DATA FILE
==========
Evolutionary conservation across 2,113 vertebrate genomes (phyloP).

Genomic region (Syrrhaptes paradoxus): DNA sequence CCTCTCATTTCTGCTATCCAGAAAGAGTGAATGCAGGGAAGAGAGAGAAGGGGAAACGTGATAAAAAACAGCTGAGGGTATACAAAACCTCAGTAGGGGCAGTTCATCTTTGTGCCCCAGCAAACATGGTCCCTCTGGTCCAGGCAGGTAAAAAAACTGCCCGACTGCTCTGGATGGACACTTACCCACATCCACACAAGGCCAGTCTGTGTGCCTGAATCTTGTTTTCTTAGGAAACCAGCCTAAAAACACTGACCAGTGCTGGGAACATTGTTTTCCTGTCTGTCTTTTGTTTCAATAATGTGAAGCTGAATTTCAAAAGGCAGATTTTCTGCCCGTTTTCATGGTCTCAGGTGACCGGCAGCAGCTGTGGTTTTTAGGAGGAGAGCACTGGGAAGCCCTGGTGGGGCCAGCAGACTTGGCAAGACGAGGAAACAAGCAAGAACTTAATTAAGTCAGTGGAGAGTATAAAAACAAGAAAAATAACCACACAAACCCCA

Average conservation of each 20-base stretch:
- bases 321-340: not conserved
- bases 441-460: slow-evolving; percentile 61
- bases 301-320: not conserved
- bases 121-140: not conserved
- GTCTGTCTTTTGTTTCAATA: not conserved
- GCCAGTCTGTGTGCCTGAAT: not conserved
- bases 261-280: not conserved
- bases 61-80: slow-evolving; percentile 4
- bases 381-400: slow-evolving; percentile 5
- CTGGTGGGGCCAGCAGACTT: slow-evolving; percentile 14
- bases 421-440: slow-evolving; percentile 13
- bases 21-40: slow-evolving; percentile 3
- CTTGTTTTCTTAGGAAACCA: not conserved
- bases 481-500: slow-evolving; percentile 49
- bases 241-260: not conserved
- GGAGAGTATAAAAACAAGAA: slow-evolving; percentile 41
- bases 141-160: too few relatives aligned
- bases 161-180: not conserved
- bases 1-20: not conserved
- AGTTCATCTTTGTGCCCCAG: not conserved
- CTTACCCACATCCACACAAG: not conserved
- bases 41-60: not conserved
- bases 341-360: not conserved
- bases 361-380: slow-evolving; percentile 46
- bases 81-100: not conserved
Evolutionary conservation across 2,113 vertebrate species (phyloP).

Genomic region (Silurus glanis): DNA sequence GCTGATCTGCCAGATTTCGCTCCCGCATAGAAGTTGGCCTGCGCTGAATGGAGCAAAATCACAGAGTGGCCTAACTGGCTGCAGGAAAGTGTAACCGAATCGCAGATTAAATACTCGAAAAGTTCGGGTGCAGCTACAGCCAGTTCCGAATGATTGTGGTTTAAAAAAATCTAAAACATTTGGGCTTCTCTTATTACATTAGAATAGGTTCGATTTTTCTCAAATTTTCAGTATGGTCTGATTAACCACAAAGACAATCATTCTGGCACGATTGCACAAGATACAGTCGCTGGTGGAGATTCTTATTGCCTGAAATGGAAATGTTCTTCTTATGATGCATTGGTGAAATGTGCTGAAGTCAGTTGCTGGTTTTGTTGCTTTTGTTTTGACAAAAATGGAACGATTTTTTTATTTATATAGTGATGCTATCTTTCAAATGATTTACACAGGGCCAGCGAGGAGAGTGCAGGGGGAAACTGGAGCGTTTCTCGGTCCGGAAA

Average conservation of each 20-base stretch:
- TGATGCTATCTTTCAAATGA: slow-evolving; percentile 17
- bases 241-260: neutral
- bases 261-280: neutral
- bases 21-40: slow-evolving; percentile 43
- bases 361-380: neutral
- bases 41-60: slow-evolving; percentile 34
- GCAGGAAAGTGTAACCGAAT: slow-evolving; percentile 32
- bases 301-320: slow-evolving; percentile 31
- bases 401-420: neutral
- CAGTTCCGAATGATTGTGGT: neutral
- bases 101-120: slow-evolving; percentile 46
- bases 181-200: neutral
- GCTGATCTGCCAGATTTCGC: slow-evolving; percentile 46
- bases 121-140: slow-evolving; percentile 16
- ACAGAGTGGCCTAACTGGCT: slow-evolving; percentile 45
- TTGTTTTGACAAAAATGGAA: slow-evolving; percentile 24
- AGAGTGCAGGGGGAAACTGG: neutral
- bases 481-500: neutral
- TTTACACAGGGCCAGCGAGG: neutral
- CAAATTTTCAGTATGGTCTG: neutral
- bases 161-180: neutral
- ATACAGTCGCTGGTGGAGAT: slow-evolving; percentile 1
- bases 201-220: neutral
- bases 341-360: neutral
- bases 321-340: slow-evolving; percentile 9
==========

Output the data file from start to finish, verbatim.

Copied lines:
Evolutionary conservation across 2,113 vertebrate genomes (phyloP).

Genomic region (Syrrhaptes paradoxus): DNA sequence CCTCTCATTTCTGCTATCCAGAAAGAGTGAATGCAGGGAAGAGAGAGAAGGGGAAACGTGATAAAAAACAGCTGAGGGTATACAAAACCTCAGTAGGGGCAGTTCATCTTTGTGCCCCAGCAAACATGGTCCCTCTGGTCCAGGCAGGTAAAAAAACTGCCCGACTGCTCTGGATGGACACTTACCCACATCCACACAAGGCCAGTCTGTGTGCCTGAATCTTGTTTTCTTAGGAAACCAGCCTAAAAACACTGACCAGTGCTGGGAACATTGTTTTCCTGTCTGTCTTTTGTTTCAATAATGTGAAGCTGAATTTCAAAAGGCAGATTTTCTGCCCGTTTTCATGGTCTCAGGTGACCGGCAGCAGCTGTGGTTTTTAGGAGGAGAGCACTGGGAAGCCCTGGTGGGGCCAGCAGACTTGGCAAGACGAGGAAACAAGCAAGAACTTAATTAAGTCAGTGGAGAGTATAAAAACAAGAAAAATAACCACACAAACCCCA

Average conservation of each 20-base stretch:
- bases 321-340: not conserved
- bases 441-460: slow-evolving; percentile 61
- bases 301-320: not conserved
- bases 121-140: not conserved
- GTCTGTCTTTTGTTTCAATA: not conserved
- GCCAGTCTGTGTGCCTGAAT: not conserved
- bases 261-280: not conserved
- bases 61-80: slow-evolving; percentile 4
- bases 381-400: slow-evolving; percentile 5
- CTGGTGGGGCCAGCAGACTT: slow-evolving; percentile 14
- bases 421-440: slow-evolving; percentile 13
- bases 21-40: slow-evolving; percentile 3
- CTTGTTTTCTTAGGAAACCA: not conserved
- bases 481-500: slow-evolving; percentile 49
- bases 241-260: not conserved
- GGAGAGTATAAAAACAAGAA: slow-evolving; percentile 41
- bases 141-160: too few relatives aligned
- bases 161-180: not conserved
- bases 1-20: not conserved
- AGTTCATCTTTGTGCCCCAG: not conserved
- CTTACCCACATCCACACAAG: not conserved
- bases 41-60: not conserved
- bases 341-360: not conserved
- bases 361-380: slow-evolving; percentile 46
- bases 81-100: not conserved
Evolutionary conservation across 2,113 vertebrate species (phyloP).

Genomic region (Silurus glanis): DNA sequence GCTGATCTGCCAGATTTCGCTCCCGCATAGAAGTTGGCCTGCGCTGAATGGAGCAAAATCACAGAGTGGCCTAACTGGCTGCAGGAAAGTGTAACCGAATCGCAGATTAAATACTCGAAAAGTTCGGGTGCAGCTACAGCCAGTTCCGAATGATTGTGGTTTAAAAAAATCTAAAACATTTGGGCTTCTCTTATTACATTAGAATAGGTTCGATTTTTCTCAAATTTTCAGTATGGTCTGATTAACCACAAAGACAATCATTCTGGCACGATTGCACAAGATACAGTCGCTGGTGGAGATTCTTATTGCCTGAAATGGAAATGTTCTTCTTATGATGCATTGGTGAAATGTGCTGAAGTCAGTTGCTGGTTTTGTTGCTTTTGTTTTGACAAAAATGGAACGATTTTTTTATTTATATAGTGATGCTATCTTTCAAATGATTTACACAGGGCCAGCGAGGAGAGTGCAGGGGGAAACTGGAGCGTTTCTCGGTCCGGAAA

Average conservation of each 20-base stretch:
- TGATGCTATCTTTCAAATGA: slow-evolving; percentile 17
- bases 241-260: neutral
- bases 261-280: neutral
- bases 21-40: slow-evolving; percentile 43
- bases 361-380: neutral
- bases 41-60: slow-evolving; percentile 34
- GCAGGAAAGTGTAACCGAAT: slow-evolving; percentile 32
- bases 301-320: slow-evolving; percentile 31
- bases 401-420: neutral
- CAGTTCCGAATGATTGTGGT: neutral
- bases 101-120: slow-evolving; percentile 46
- bases 181-200: neutral
- GCTGATCTGCCAGATTTCGC: slow-evolving; percentile 46
- bases 121-140: slow-evolving; percentile 16
- ACAGAGTGGCCTAACTGGCT: slow-evolving; percentile 45
- TTGTTTTGACAAAAATGGAA: slow-evolving; percentile 24
- AGAGTGCAGGGGGAAACTGG: neutral
- bases 481-500: neutral
- TTTACACAGGGCCAGCGAGG: neutral
- CAAATTTTCAGTATGGTCTG: neutral
- bases 161-180: neutral
- ATACAGTCGCTGGTGGAGAT: slow-evolving; percentile 1
- bases 201-220: neutral
- bases 341-360: neutral
- bases 321-340: slow-evolving; percentile 9